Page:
Tuesday, January 26, 2016

Gambling And Pyramiding Christians: No Problem?

Last week's Powerball draw in the US had left at least three winners extremely happy, but millions of others heartbroken who had hoped for a windfall of wealth at the blink of an eye only in dreams possible. No backbreaking exertion, no big amount to take the risk but a few dollars coupled with the help of lady luck and voila, all this world can offer comes running to you.

The three winners from California, Florida and Tenessee are estimated to be dividing the incredibly huge amount of US$1.5 billion among themselves. Very few people in their lifetime have actually gone from rags to riches and zero to hero courtesy of the Powerball so one can easily understand the excitement and hope it gives bettors given the staggering amount of money to be won.

Gambling in general, is big business, and for some cities like Las Vegas and Macau, obviously it has been for many good reasons: their economies revolve around gambling revenues that in turn create employment opportunities and enhance tourism - all because people spend lots of money to get rich quickly and be entertained. Unfortunately, most people tend to get poorer instead of richer when gambling. This is not a shocking statistic as it is how the world operates. Throughout history, gambling has been a constant fixture in the lives of people - ordinary and great - both as a form of entertainment and as a passage to accumulating more wealth.

For Christians, is Gambling a Sin?

Of course, you will hear blunt reasoning left and right from biblically "smart" Christians who are into some not-so-obviously evil form of gambling saying the word gambling per se does not exist in the Bible hence, it is not considered a sin. True enough, the Scripture is silent on this subject as it is with other similarly interesting ones such as drug addiction, arson, pornography, etc. But does it mean to say when the Bible doesn't roar about them we Christians automatically get a free pass to get involved in such things? Certainly not!

Last year, a North Carolina single mom with four children said that the first person to get a cut of her $188 million Powerball lottery win will be the Lord "because I wouldn't have any of it if it wasn't for God". Last year, Marie Holmes was beaming with joy as she announced she will pay her tithes first to her church and the rest will be set up for college funds and the future of her four children.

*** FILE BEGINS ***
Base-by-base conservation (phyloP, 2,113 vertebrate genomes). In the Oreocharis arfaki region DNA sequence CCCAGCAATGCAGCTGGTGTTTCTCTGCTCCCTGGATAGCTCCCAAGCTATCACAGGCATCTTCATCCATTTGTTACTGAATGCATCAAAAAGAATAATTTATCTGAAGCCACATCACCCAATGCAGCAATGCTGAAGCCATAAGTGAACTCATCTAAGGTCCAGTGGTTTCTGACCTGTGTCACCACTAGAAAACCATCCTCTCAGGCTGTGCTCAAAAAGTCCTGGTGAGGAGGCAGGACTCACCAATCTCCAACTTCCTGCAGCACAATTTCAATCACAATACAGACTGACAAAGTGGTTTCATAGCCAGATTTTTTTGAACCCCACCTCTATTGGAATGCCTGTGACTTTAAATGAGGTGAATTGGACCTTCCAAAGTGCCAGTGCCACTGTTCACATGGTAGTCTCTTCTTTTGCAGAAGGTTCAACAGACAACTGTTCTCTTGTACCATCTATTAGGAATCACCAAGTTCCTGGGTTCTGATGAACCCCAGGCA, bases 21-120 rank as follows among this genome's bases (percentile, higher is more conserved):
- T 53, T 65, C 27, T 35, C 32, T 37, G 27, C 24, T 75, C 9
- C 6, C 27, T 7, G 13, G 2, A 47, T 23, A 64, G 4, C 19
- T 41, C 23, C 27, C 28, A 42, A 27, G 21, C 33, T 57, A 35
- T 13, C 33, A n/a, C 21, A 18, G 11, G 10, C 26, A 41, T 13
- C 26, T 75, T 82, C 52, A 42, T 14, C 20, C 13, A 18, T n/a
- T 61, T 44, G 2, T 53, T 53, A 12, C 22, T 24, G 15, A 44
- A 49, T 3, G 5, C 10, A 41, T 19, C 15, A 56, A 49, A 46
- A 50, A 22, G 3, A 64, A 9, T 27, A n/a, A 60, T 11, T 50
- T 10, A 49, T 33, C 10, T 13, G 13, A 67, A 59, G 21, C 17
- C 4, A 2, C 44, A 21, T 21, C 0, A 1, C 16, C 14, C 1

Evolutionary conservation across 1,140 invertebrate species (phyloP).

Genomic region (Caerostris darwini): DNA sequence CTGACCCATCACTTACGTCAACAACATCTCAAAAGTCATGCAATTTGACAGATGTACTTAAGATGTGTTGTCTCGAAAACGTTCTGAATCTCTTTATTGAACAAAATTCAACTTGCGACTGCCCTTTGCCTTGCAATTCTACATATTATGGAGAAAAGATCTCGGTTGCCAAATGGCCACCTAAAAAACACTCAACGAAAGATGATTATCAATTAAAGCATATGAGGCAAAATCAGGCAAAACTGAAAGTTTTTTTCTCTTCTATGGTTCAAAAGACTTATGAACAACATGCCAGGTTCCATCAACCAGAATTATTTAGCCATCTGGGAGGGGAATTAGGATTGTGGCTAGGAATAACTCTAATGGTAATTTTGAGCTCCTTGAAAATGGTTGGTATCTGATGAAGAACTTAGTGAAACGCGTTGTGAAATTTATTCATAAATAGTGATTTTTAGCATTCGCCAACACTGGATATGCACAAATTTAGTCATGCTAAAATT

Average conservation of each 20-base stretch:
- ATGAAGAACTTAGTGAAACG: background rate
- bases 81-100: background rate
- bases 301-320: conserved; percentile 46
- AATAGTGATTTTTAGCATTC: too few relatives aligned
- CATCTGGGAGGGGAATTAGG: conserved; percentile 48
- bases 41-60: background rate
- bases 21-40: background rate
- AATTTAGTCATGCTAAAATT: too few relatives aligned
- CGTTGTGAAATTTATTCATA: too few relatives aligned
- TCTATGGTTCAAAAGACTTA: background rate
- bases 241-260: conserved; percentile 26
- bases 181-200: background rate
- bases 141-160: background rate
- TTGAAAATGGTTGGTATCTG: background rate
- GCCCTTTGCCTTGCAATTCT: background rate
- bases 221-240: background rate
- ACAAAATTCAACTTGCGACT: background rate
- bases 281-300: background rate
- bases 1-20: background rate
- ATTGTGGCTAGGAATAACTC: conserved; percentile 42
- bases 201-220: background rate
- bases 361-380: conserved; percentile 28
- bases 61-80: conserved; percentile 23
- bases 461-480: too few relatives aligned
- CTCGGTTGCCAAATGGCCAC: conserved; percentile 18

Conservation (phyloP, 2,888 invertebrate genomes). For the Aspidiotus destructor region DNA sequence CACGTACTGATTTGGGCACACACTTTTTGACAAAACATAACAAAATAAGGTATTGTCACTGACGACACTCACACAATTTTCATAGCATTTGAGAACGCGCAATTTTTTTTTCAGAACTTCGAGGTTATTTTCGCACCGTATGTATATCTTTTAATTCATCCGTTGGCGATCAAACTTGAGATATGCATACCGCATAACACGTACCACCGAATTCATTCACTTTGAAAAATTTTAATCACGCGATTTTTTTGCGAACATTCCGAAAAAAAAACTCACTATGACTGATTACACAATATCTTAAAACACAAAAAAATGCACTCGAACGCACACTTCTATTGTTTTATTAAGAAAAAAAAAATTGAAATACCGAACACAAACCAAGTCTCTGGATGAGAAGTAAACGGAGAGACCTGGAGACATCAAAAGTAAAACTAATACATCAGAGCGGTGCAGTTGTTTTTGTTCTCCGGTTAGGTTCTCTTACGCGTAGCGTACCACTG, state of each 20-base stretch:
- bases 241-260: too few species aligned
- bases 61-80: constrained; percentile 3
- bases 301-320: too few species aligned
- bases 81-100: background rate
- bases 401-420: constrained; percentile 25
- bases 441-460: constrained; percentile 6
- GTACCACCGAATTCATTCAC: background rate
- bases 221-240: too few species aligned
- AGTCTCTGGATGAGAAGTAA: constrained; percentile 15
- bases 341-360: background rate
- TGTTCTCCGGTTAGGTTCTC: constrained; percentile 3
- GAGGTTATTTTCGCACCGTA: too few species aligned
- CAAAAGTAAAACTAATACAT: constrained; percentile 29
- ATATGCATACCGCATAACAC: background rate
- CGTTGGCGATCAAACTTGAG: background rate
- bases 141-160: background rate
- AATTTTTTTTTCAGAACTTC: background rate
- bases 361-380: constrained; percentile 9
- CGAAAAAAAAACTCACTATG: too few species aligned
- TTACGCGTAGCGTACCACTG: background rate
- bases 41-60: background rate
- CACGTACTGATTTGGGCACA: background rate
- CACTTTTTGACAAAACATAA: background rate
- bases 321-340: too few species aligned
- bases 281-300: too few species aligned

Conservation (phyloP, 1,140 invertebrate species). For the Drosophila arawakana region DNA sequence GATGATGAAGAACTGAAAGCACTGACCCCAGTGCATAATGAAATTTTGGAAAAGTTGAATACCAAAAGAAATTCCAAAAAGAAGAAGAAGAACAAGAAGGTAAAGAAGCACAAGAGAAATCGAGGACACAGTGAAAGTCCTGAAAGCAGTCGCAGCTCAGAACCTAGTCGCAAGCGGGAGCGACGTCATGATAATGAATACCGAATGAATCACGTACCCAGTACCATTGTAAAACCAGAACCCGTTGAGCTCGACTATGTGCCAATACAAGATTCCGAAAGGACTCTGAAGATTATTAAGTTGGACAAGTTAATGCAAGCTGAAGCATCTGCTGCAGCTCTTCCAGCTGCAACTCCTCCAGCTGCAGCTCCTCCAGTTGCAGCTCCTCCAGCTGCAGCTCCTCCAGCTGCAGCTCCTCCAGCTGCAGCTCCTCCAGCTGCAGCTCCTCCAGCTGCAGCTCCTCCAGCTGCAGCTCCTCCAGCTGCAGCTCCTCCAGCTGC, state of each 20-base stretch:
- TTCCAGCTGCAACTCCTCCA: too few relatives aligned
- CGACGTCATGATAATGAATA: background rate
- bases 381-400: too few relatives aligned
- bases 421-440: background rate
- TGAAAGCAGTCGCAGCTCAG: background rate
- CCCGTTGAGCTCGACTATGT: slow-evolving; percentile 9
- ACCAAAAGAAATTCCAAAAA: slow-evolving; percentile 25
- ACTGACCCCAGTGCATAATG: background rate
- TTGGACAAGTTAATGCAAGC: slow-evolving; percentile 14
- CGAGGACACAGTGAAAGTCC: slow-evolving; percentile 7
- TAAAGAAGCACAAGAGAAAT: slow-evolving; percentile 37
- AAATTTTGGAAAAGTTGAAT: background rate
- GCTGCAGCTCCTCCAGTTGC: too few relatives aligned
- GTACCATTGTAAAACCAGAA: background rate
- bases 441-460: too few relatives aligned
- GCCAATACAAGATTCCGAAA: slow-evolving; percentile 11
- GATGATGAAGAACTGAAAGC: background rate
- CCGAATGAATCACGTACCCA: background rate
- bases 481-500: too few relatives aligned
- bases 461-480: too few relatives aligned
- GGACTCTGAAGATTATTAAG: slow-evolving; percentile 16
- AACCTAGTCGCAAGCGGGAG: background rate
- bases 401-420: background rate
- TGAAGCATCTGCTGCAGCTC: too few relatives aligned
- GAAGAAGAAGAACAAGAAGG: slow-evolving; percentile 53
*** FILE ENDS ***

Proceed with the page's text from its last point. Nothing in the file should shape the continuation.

It's not shocking that this single mom of four is a Christian for acknowledging God by her tithes. And she's not alone who frequents a Christian church, and probably serving God through a specific ministry. Statistics show that a lot of professing born-again Christians play the lottery and have no qualms whatsoever frequenting casinos for "entertainment" while many others pin their hopes on winning a Powerball so that they can be a blessing to others and their church. Sounds very alarming.

Gambling is inconsistent with biblical virtue. It is fueled by - and it fuels - covetousness, greed, and materialism. It is associated with crime, vice, and corruption, so that wherever gambling exists, crime rates rise. And it is contrary to the biblical work ethic because it is an attempt to gain wealth without working for it. Gambling violates a number of biblical principles and therefore, ought to be avoided in all its forms.

There is a sinister principle that underlies all forms of gambling: that for every winner, there are losers. And the winners' gains come at the losers' expense. There is no other way to gain money through gambling. When you win, you are taking that which belongs to another. The winners' profit always comes directly from the losers' pocket.

The following quotes from Scriptures can be taken as serious warnings for anyone who is into gambling:

"Wealth gained hastily will dwindle, but whoever gathers little by little will increase it." ~ Proverbs 13:11

"He who loves money will not be satisfied with money, nor he loves wealth with his income; this also is vanity." ~ Ecclesiastes 5:10

"A faithful man will abound with blessings, but he who hastens to be rich will not go unpunished." ~ Proverbs 28:20

"A man with an evil eye hastens after riches, and does not consider that poverty will come upon him." ~ Proverbs 28:22